• Comment number 43.

    falling TP

    Yes. I read Macaulay's miscellaneous speeches etc that year and found much interesting material... I am glad you seem to be enjoying it.

    rainbowflashyboots

    I totally agree with your FH's... I particularly like Lamb's vision of passing and distribution... As for Varndell, can MJ understand someone leaving Leicester? Seriously though his try last week-end showed the kind of sheer speed that I fear is going out of the game.. As with Lamb physicality seems absolutely essential. It seems that it is impossible for a team to "look after" a FH the way that Leicester used to look after that genius Les Cusworth.. I think that Rugby is the loser.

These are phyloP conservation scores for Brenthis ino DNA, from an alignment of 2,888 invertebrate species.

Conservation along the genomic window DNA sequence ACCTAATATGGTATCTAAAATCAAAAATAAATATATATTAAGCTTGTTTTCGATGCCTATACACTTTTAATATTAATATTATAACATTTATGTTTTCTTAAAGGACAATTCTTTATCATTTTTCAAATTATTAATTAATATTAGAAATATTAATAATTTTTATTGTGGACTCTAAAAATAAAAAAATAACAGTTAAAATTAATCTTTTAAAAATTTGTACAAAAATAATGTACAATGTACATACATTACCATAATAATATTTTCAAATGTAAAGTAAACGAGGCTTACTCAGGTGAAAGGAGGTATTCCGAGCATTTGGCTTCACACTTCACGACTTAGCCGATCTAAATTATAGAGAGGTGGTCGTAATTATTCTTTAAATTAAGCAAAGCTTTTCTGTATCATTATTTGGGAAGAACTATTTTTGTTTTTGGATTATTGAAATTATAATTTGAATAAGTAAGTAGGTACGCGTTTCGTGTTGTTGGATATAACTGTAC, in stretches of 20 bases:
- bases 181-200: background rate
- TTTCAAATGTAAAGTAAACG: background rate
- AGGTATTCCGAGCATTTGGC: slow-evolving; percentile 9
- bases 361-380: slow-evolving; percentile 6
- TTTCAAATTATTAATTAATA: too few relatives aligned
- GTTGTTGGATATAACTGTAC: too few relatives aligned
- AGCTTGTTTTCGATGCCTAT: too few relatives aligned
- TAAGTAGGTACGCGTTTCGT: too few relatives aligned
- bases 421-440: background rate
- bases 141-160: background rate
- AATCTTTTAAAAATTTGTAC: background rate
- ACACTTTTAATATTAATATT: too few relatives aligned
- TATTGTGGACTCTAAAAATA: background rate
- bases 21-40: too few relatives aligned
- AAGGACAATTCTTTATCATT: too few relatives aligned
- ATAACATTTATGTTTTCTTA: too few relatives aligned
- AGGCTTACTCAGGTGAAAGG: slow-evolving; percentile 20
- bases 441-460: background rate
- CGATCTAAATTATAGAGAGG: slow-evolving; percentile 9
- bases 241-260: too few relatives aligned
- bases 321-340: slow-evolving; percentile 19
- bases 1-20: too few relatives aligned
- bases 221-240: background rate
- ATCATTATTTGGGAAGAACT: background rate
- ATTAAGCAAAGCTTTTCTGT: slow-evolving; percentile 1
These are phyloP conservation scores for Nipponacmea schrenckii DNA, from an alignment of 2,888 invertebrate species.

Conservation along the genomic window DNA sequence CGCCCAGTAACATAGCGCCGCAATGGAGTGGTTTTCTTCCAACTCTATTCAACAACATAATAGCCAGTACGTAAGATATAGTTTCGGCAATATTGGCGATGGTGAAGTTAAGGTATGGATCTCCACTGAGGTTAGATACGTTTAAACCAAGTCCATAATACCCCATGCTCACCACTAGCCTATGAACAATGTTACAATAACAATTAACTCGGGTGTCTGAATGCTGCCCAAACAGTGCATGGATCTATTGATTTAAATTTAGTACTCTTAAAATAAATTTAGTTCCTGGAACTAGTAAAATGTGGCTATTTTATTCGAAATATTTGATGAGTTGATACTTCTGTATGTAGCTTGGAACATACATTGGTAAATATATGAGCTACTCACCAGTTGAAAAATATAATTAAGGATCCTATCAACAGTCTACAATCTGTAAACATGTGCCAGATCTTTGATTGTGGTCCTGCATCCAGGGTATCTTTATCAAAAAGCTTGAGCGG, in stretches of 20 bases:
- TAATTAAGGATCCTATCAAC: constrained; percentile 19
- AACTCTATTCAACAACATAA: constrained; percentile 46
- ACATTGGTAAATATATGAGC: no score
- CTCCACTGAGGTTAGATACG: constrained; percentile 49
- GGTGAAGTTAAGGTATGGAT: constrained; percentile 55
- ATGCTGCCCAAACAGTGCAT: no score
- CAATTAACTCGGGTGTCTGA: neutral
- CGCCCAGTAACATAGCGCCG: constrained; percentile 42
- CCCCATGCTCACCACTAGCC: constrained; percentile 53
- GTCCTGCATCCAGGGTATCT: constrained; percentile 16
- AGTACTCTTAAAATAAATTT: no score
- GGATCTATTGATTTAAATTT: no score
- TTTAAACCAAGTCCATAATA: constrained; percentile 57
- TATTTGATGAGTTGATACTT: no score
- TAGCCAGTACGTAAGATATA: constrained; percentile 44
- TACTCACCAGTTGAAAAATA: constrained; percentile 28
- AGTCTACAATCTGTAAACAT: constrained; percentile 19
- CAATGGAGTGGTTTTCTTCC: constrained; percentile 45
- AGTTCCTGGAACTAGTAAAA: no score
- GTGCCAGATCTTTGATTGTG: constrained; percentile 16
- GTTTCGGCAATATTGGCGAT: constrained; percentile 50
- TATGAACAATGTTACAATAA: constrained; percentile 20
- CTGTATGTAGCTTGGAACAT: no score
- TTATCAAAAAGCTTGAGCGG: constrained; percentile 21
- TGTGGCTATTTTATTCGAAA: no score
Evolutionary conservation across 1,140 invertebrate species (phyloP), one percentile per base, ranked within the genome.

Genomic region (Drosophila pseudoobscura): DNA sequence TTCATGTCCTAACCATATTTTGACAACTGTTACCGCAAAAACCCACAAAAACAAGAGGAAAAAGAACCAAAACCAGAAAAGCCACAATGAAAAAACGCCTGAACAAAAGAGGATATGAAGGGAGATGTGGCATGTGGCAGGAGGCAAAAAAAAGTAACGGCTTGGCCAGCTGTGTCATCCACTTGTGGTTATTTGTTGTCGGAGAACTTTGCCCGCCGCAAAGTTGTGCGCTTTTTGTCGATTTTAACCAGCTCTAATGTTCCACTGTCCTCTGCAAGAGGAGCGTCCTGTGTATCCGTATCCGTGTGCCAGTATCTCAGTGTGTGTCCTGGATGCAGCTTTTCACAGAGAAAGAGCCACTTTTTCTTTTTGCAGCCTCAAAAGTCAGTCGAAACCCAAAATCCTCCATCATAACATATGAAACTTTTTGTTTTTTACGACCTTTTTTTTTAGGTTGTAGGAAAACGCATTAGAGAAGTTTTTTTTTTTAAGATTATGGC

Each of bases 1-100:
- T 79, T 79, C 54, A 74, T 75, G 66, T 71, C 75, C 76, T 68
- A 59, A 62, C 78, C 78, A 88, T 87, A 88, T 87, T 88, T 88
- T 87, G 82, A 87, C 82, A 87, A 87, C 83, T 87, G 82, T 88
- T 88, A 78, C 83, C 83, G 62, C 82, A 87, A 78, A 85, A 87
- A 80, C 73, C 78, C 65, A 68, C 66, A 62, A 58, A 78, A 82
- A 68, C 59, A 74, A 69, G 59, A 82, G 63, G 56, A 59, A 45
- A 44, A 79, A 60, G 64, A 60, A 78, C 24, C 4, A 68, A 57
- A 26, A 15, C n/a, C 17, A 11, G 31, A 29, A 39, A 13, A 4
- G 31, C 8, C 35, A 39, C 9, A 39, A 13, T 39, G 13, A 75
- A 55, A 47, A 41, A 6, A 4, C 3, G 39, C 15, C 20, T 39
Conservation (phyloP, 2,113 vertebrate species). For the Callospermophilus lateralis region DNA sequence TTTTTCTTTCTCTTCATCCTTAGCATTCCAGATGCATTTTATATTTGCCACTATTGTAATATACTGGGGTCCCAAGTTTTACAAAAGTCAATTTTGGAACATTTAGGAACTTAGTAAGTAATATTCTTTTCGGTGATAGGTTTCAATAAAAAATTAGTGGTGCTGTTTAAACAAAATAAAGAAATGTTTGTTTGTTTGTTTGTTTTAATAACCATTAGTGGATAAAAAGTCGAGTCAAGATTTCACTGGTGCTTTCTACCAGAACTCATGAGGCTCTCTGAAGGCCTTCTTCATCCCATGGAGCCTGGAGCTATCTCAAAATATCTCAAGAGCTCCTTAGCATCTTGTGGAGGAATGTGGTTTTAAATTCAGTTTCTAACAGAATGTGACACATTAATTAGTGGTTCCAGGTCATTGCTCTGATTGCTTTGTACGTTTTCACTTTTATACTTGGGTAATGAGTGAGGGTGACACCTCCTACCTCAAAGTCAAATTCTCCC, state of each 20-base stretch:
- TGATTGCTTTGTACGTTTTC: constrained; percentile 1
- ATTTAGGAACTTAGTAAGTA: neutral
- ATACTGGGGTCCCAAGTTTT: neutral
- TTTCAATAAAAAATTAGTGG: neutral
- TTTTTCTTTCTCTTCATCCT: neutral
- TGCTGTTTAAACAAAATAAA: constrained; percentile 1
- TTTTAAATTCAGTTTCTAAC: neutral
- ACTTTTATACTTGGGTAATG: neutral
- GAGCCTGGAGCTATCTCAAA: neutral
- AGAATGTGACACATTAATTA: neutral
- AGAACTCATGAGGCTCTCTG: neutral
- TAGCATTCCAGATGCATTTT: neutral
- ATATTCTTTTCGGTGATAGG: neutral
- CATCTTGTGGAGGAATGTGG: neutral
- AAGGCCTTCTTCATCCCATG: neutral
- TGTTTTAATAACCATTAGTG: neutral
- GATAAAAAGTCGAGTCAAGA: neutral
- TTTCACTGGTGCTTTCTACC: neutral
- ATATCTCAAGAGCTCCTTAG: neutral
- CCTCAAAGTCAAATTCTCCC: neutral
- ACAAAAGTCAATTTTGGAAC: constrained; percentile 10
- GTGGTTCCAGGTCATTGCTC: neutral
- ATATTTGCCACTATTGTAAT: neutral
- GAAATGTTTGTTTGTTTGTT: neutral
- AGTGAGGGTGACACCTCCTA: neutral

Cass

    Cass

  • Comment number 44.

    This comment was removed because the moderators found it broke the house rules. Explain.